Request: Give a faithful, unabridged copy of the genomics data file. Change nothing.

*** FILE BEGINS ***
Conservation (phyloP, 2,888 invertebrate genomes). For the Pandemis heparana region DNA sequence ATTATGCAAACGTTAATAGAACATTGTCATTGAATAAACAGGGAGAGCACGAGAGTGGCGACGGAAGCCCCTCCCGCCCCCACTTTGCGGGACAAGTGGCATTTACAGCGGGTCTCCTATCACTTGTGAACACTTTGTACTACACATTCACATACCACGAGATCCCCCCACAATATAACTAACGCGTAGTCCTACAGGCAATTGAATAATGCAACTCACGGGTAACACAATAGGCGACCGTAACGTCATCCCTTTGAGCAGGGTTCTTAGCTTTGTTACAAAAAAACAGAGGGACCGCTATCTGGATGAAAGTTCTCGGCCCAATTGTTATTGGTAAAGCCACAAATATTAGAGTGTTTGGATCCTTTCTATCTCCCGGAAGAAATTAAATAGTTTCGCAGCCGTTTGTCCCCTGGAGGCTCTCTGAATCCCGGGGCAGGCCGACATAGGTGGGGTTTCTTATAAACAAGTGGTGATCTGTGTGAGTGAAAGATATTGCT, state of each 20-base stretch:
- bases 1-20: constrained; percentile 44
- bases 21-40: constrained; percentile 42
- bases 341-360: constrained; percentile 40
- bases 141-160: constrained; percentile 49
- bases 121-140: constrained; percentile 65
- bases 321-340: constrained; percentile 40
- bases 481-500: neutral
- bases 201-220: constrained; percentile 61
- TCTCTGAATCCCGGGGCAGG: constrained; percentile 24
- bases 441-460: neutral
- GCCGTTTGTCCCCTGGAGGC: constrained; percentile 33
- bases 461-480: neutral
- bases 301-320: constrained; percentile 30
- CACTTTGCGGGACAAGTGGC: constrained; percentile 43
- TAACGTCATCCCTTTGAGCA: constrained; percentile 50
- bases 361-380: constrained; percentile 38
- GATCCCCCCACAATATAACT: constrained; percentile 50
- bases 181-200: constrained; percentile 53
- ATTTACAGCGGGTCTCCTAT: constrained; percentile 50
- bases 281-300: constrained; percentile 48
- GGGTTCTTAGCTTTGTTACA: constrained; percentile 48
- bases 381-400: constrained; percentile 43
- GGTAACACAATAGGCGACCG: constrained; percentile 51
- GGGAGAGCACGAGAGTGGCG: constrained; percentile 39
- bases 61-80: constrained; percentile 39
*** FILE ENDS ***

Conservation (phyloP, 2,888 invertebrate genomes). For the Pandemis heparana region DNA sequence ATTATGCAAACGTTAATAGAACATTGTCATTGAATAAACAGGGAGAGCACGAGAGTGGCGACGGAAGCCCCTCCCGCCCCCACTTTGCGGGACAAGTGGCATTTACAGCGGGTCTCCTATCACTTGTGAACACTTTGTACTACACATTCACATACCACGAGATCCCCCCACAATATAACTAACGCGTAGTCCTACAGGCAATTGAATAATGCAACTCACGGGTAACACAATAGGCGACCGTAACGTCATCCCTTTGAGCAGGGTTCTTAGCTTTGTTACAAAAAAACAGAGGGACCGCTATCTGGATGAAAGTTCTCGGCCCAATTGTTATTGGTAAAGCCACAAATATTAGAGTGTTTGGATCCTTTCTATCTCCCGGAAGAAATTAAATAGTTTCGCAGCCGTTTGTCCCCTGGAGGCTCTCTGAATCCCGGGGCAGGCCGACATAGGTGGGGTTTCTTATAAACAAGTGGTGATCTGTGTGAGTGAAAGATATTGCT, state of each 20-base stretch:
- bases 1-20: constrained; percentile 44
- bases 21-40: constrained; percentile 42
- bases 341-360: constrained; percentile 40
- bases 141-160: constrained; percentile 49
- bases 121-140: constrained; percentile 65
- bases 321-340: constrained; percentile 40
- bases 481-500: neutral
- bases 201-220: constrained; percentile 61
- TCTCTGAATCCCGGGGCAGG: constrained; percentile 24
- bases 441-460: neutral
- GCCGTTTGTCCCCTGGAGGC: constrained; percentile 33
- bases 461-480: neutral
- bases 301-320: constrained; percentile 30
- CACTTTGCGGGACAAGTGGC: constrained; percentile 43
- TAACGTCATCCCTTTGAGCA: constrained; percentile 50
- bases 361-380: constrained; percentile 38
- GATCCCCCCACAATATAACT: constrained; percentile 50
- bases 181-200: constrained; percentile 53
- ATTTACAGCGGGTCTCCTAT: constrained; percentile 50
- bases 281-300: constrained; percentile 48
- GGGTTCTTAGCTTTGTTACA: constrained; percentile 48
- bases 381-400: constrained; percentile 43
- GGTAACACAATAGGCGACCG: constrained; percentile 51
- GGGAGAGCACGAGAGTGGCG: constrained; percentile 39
- bases 61-80: constrained; percentile 39